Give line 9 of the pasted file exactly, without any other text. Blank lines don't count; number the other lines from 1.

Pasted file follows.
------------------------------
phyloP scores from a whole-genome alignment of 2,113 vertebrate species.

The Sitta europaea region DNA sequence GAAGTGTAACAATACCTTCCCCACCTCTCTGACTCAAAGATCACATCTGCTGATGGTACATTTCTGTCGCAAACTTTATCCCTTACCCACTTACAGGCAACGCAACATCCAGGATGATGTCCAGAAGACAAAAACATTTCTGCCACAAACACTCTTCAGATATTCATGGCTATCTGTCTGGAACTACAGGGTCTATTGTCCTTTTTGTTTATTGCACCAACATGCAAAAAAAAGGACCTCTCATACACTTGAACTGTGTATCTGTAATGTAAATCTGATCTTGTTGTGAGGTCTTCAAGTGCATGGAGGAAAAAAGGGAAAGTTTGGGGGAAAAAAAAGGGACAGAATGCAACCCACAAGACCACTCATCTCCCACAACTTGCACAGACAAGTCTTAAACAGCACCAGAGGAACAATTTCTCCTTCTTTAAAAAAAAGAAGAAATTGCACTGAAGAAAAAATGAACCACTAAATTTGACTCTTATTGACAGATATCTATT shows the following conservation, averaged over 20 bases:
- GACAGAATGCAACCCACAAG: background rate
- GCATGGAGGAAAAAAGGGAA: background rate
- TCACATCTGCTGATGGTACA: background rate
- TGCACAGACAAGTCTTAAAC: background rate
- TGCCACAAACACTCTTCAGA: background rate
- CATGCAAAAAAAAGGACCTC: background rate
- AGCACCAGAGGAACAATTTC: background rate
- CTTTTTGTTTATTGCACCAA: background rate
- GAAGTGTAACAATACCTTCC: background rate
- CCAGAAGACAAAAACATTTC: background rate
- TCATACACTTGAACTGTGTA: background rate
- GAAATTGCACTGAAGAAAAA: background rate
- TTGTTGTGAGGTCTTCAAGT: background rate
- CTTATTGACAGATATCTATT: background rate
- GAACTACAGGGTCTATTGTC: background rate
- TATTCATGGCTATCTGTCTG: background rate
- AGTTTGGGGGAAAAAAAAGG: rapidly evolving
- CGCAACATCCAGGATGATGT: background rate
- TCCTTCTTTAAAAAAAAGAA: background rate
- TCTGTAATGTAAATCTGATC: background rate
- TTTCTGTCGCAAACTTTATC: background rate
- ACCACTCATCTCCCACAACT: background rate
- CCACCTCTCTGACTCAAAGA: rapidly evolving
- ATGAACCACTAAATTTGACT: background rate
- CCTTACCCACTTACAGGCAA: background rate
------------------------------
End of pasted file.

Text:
- AGCACCAGAGGAACAATTTC: background rate